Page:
Photo: iStock
Photo: iStock

3 things to ask before investing in an insurance plan

In the absence of market discipline that ensures companies have a standard and simple format, the onus is on the buyer to understand a product

Would you buy a financial product claiming to double your money? Before you get tempted, take a closer look at the product. The money will sure get doubled, but the question to ask is: after how many years? If this money is coming to you after, say, 15 years, it will translate into a net return of just around 5%.

In the absence of market discipline that ensures companies have a standard and simple format, the onus is on the buyer to understand a product, especially a bundled insurance plan because of its complex design.

While there is some information available, such as the fund performance of unit-linked insurance plans (Ulip), that’s not enough. Here are three questions to ask before buying a plan.

If it’s investment, it has to be about returns. But insurance plans that guarantee maturity benefit upfront deal with absolute numbers or ratios that don’t indicate the real rate of return.

For instance, a policy may promise to double your money but will never give you the rate of return. Although insurers call it simple communication, but head out in the market for a comparison and you will get stuck. “Without the rate of return, how do you compare it with any comparable product? You also need the rate of return to understand if it fits well with your goals and time horizon," says Nisreen Mamaji, certified financial planner and founder, Moneyworks Financial Advisors.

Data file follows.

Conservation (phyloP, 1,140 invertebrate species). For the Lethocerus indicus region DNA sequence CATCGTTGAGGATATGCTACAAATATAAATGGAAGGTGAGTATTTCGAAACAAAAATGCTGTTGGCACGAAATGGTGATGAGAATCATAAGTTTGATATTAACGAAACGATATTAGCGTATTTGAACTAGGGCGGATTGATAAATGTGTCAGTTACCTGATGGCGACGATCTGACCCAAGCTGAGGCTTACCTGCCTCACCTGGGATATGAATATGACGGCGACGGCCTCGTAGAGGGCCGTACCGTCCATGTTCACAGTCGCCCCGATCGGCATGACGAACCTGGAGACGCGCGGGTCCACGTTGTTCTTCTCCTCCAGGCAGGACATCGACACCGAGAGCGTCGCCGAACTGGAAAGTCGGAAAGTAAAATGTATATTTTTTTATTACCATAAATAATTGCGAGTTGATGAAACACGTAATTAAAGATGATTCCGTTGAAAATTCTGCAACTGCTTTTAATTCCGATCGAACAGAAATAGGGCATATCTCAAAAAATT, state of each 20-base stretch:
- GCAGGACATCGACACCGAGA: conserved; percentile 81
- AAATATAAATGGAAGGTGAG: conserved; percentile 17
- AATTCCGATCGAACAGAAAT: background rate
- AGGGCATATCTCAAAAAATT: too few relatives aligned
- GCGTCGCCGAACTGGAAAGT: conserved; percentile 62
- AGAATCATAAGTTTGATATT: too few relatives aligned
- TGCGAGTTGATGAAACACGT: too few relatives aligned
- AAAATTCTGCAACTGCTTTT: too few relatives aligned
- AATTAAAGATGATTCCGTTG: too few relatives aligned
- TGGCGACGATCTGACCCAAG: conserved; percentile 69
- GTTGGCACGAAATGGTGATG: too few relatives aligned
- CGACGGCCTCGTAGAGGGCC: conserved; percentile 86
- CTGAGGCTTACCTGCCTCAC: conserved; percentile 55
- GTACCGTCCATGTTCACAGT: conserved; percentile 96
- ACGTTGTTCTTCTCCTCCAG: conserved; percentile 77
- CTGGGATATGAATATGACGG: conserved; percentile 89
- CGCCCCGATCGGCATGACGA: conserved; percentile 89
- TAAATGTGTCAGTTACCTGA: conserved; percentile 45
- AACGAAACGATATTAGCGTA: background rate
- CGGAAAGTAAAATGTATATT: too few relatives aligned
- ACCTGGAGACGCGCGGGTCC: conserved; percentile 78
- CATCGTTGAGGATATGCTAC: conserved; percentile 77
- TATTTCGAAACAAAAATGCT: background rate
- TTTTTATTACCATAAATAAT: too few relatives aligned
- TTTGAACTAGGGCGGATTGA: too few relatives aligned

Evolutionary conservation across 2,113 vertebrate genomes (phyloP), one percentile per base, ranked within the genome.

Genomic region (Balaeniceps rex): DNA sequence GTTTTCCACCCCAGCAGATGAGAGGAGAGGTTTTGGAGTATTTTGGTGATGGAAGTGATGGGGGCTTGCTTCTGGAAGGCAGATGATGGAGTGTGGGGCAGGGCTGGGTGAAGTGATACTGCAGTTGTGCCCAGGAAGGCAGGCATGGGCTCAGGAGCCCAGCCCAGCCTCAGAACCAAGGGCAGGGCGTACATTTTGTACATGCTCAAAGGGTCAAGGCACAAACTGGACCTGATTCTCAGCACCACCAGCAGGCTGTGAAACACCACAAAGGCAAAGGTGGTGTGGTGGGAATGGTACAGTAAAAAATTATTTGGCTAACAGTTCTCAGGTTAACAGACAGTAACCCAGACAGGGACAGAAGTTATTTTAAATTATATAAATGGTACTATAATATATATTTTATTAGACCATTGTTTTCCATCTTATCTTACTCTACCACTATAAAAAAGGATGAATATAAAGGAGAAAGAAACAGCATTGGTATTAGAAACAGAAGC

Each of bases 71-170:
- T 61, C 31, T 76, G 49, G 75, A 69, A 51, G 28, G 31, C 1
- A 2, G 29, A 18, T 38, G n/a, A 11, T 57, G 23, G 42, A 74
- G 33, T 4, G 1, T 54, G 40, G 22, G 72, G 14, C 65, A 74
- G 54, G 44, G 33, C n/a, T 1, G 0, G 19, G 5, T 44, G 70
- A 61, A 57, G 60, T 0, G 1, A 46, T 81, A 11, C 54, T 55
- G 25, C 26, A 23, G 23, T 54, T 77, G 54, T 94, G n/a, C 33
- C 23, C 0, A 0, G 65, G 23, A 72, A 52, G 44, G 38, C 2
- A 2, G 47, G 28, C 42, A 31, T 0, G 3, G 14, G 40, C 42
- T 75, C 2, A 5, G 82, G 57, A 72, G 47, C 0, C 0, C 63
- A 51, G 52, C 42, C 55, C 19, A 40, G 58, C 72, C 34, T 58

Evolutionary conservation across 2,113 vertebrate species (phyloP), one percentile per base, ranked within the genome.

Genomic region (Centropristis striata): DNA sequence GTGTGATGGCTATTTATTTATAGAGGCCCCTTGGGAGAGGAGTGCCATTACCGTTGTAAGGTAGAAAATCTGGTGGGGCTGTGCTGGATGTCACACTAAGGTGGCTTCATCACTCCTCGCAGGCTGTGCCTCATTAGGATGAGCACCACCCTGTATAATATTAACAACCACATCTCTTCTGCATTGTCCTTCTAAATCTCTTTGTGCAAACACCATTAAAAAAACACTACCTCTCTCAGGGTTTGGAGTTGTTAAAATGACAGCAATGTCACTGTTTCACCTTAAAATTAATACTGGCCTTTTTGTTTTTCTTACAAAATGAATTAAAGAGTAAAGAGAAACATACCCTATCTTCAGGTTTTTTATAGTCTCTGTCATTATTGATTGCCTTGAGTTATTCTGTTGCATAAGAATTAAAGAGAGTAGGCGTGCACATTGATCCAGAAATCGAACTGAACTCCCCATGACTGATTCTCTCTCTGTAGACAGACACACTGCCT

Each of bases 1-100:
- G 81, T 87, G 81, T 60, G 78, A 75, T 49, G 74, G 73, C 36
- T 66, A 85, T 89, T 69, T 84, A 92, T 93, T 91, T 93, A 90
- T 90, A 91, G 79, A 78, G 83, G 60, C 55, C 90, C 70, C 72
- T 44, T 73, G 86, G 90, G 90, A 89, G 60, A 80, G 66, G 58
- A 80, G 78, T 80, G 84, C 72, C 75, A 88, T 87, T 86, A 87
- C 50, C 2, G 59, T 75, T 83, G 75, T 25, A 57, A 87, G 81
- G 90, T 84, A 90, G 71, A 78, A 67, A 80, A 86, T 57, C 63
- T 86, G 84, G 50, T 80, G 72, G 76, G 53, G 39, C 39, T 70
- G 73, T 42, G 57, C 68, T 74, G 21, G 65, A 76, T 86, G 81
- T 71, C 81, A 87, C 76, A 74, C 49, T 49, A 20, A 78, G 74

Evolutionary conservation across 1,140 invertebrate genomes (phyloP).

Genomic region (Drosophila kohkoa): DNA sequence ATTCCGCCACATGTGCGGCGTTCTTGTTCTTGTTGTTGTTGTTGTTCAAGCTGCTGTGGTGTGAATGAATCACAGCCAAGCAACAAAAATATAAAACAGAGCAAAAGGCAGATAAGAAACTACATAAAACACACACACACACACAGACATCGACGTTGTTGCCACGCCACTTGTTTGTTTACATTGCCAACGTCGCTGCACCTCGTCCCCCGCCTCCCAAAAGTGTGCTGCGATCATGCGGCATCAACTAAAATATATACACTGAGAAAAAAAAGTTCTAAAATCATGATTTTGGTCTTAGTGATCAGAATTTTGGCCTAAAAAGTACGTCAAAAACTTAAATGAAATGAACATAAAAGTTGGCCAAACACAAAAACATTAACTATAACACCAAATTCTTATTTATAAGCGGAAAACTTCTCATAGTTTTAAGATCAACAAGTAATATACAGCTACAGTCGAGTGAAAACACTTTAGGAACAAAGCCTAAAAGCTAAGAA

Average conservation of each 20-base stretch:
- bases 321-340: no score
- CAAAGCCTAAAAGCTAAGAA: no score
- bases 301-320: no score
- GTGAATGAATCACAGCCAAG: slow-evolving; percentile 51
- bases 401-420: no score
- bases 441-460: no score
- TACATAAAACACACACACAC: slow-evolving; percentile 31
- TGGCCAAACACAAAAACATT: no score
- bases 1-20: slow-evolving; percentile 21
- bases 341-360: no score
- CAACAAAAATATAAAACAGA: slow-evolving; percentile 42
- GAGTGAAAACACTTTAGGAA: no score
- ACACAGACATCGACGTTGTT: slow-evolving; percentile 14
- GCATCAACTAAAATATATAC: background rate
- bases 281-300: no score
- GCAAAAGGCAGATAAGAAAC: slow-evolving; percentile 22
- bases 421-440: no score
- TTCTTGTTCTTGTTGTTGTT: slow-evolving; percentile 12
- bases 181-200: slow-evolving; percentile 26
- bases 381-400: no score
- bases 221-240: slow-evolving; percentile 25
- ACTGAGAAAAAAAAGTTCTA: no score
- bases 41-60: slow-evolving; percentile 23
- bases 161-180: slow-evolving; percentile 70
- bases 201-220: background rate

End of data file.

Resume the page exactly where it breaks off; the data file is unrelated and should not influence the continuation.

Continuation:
The missing piece in the example above is the time value of money, which is critical when calculating returns. So if you double any amount in a year, the rate of return is 100%, but if you double it in 15 years, the return is a mere 5%.

Ask a financial advisor or use online tools to find the net return of a product.

Regulations mandate insurance policies be explained through a benefit illustration (BI). BI is a year-by-year summary of the costs and benefits. This is very important when you are looking at a plan that doesn’t guarantee returns or where the returns are market linked.

The regulator has allowed insurers to assume rates of 4% and 8% to show returns in two scenarios. An illustration gives you an idea of the costs involved, death benefit and consequences of leaving a policy midway. For Ulips, the illustration will also disclose the net return. However, keep in mind that the published net return may not include all costs. For instance, insurers typically don’t factor in mortality costs while publishing the net return, but the older you are and higher the cover, the greater is the impact on your returns.

Don’t go by the published net return, glean the numbers (amount you invest and amount you get) and ask your financial advisor or take the help of online tools to calculate the net return.

An insurance policy is a long-term product where costs are front-loaded and quitting the policy midway can translate into huge losses.

In Ulips, the impact of early surrender is minimized because surrender costs are capped to a bare minimum and are applicable only in the first four years, but in traditional plans, this cost is still exorbitant. “People don’t understand the implications of taking out money midway. Most people like insurance plans because of tax benefits and park even their short-term savings in these. One needs to understand the time horizon and costs or else one can suffer huge losses," said Vinod Jain, principal advisor, Jain Investment Planner Pvt. Ltd.

Ideally, you should keep the needs of insurance and investment separate, but if you like the convenience of a bundled plan, do your due diligence.